The Hawkes Bay Earthquake of 1931 remembered. Semi-permanent cinema installation.
  • No Other Lips (1996) – Director/Co-Producer
A documentary portrait of Māori poet, Hone Tuwhare.
Selected NZ International Film Festival 1996
  • WAR STORIES Our Mothers Never Told Us (1995) – Producer/Director
Seven New Zealand women share stories of love and loss during the Second World War.
Best Film – NZ Film & TV Awards 1995; Most Popular Film – Sydney Film Festival 1995; Best Documentary – Sydney Film Festival 1995
Selected: Venice Film Festival, Sundance Film Festival 1996, AFI Assoc. Charity Screening, Los Angeles 1996, Toronto, Montreal, Seattle, Chicago, Los Angeles, London, Melbourne, Hong Kong, Gothenburg, Munich
  • Bread And Roses (1993) – Director/Co-writer/Associate Producer
A four-part mini-series for television based on the autobiography of Sonja Davies.
New Zealand Film & Television Awards 1994: Film: Best Performance in a Dramatic Role – Female, TV: Best Performance in a Dramatic Role – Female, TV: Best Supporting Performance – Male, TV: Best Design; Melbourne Film Festival – 3rd Popular Choice
Selected: New Zealand, Melbourne, Brisbane, Perth, Seattle, London, Toronto, San Francisco
New Zealand Film & Television Awards: Best Editing, Best Film Score, Best Contribution to a Soundtrack, Best Male Performance; Winner – 3rd Place-Popular Choice, Best Feature Sydney & Melbourne Film Festivals; Gold Medal Award Giffoni Children's Film Festival, Italy; Top 10 selection most popular, Toronto Film Festival
Selected: New Zealand, Sydney, Melbourne, Toronto, London, Milan, Seattle, Los Angeles, Hawaii and Palm Springs International Film Festivals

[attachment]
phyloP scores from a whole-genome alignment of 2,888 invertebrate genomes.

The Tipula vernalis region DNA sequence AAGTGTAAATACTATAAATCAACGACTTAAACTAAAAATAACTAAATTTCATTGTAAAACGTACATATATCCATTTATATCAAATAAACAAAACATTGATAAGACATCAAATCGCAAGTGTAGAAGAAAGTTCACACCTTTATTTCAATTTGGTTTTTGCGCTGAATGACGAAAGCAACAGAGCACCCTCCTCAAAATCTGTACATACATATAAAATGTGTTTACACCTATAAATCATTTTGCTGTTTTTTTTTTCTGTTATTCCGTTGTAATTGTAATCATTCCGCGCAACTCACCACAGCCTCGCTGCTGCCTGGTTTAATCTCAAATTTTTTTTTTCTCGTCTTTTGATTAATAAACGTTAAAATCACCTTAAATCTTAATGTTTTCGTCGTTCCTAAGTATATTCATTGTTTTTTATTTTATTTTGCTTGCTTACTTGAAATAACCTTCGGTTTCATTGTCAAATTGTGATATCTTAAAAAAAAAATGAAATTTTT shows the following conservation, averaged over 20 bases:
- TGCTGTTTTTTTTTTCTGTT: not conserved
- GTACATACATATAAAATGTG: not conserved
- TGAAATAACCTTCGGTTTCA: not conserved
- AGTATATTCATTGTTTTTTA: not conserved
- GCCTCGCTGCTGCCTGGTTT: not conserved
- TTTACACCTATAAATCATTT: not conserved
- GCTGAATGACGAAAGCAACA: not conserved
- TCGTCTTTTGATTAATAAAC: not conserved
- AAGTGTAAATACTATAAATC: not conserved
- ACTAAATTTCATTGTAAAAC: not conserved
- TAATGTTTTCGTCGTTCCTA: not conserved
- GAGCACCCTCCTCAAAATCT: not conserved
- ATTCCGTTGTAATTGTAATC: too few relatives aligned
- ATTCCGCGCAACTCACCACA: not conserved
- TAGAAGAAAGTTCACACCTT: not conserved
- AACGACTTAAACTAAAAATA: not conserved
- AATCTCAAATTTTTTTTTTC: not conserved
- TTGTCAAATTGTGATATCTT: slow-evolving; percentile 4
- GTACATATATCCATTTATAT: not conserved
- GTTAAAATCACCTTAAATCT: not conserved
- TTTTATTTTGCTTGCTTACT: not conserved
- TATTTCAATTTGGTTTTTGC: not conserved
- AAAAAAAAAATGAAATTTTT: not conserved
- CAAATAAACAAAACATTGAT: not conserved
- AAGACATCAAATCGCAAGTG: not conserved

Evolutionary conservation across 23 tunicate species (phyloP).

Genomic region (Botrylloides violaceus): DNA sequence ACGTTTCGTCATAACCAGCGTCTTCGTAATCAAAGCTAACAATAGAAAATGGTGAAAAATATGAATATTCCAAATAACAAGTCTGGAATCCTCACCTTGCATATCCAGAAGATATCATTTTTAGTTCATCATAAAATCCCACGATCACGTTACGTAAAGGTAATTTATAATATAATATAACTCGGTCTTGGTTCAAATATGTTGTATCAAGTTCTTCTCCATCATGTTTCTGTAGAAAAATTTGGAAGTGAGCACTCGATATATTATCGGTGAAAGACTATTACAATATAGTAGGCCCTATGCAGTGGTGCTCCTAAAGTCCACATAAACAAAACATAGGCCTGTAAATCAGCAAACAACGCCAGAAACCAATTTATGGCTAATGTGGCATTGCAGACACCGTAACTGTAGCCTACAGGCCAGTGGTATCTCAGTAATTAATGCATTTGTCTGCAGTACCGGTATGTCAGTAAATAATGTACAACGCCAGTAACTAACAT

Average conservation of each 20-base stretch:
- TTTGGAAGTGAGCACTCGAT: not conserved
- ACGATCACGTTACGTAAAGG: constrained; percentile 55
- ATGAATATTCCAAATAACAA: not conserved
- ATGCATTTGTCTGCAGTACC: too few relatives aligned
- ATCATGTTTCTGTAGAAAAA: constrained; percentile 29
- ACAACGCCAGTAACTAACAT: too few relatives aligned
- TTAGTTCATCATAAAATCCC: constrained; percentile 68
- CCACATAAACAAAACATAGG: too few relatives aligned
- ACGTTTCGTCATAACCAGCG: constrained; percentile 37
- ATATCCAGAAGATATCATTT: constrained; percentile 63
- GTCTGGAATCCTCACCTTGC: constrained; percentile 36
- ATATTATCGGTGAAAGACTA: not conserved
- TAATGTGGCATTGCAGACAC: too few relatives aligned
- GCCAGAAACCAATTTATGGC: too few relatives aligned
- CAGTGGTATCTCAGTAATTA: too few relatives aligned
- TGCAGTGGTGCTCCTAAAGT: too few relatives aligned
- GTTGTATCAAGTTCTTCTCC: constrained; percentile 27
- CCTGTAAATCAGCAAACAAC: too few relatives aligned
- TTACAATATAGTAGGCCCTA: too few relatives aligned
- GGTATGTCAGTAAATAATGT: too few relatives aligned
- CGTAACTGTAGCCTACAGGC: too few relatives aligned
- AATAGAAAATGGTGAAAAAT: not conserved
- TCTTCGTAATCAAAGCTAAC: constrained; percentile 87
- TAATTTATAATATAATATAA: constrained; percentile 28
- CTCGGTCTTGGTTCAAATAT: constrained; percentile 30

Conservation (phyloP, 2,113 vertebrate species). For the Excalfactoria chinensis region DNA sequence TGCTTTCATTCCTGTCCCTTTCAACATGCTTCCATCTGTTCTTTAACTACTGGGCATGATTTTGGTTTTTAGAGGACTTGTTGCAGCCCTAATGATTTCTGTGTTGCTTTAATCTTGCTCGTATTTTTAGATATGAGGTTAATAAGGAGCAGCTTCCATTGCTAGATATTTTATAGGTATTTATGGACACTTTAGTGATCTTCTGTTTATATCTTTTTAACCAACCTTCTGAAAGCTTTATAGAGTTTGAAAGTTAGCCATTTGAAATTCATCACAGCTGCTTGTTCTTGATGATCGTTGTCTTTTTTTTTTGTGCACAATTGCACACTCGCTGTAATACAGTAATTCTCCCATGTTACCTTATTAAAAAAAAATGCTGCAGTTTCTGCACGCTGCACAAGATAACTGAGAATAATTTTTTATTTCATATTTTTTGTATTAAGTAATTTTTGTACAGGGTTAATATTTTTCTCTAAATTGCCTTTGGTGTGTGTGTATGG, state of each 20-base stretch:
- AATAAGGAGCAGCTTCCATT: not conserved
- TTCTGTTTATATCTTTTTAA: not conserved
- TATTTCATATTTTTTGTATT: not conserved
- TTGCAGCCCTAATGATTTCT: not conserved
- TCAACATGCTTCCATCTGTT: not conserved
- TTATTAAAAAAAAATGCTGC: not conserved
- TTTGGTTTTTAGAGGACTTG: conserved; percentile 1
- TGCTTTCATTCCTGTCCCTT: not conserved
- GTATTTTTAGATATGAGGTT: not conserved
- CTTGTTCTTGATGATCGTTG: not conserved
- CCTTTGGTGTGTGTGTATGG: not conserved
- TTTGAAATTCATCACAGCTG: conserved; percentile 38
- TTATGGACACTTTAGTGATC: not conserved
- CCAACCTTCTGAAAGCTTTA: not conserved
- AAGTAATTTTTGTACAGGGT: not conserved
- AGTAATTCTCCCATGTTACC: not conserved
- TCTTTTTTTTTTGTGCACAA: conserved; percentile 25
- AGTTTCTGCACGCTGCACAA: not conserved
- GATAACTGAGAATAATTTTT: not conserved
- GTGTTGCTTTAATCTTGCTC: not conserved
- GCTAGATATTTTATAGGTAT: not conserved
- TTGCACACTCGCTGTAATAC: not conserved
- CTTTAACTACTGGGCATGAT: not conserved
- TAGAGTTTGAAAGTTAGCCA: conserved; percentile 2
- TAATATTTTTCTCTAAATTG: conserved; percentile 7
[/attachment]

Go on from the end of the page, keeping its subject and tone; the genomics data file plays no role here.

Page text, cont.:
• Kai Purakau The Story Teller (1987) – Producer/Director
A documentary for Thames Television (UK) on Booker Prize winning author Keri Hulme.
Selected: New Zealand International Film Festival
  • Mr Wrong, (The Dark Of The Night – USA) (1985) – Director/Producer/Co-writer
Based on a short story by Elizabeth Jane Howard.
New Zealand Film and & Television Awards Best Female Performance; 2eme Prix du Public Festival de Films de Femmes de Creteil 1986
Selected NZ, Seattle, Chicago, Melbourne and Munich Film Festivals
  • Patu (1983) – Co-ordinator
Merata Mita’s feature-length documentary about the protest against the Springbok tour of New Zealand (1981).
  • Making Utu (1982) – Producer Director
A documentary about the making of Geoff Murphy’s feature-film UTU, looking at the issues involved in exploring New Zealand’s racial past.
  • Hold Up (1981)- Director/Co-Producer
A deaf dress designer, a blind radio announcer and a film critic with cerebral palsy witness the robbery of a cinema.
Australian Teachers of Media (1983). Best Overseas Film for under 12year-olds; Best Overseas Film. Rehabilitation Film Festival (New York 1983); First Prize – Dramatisation category – Rehabilitation International World Congress (Lisbon 1984)
  • Learning Fast (1980) – Producer/Director
A documentary about seven small-town seventeen-year-olds leaving school and finding their place in the world.
  • All The Way Up There (1978) – Director/Producer
Bruce Burgess, a 24-year-old, spastic since birth and Graeme Dingle, a well-known mountaineer, climb Mt Ruapehu together.
Special Jury Prize – Banff Festival of Mountain Films (1980); Special Jury Prize – Festival International du Film Alpine, Les Diaberets (1980)


  1. ^ Hogan, Ambrose (October 21, 2010). "Review of 'Home By Christmas'". Thinking Faith. British Province of the Society of Jesus. Retrieved December 24, 2012. 
  2. ^ "Perfect Strangers". Ngā Taonga Sound & Vision. New Zealand Archive of Film, Television and Sound Ngā Taonga Whitiāhua Me Ngā Taonga Kōrero. Retrieved 20 January 2016. 
  3. ^ "Gaylene Preston Film maker". The Arts Foundation. The Arts Foundation. Retrieved 21 January 2016. 
  4. ^ Chapman, Katie (31 May 2011). "It's all go on Wellywood hill". The Dominion Post. Retrieved 1 October 2011.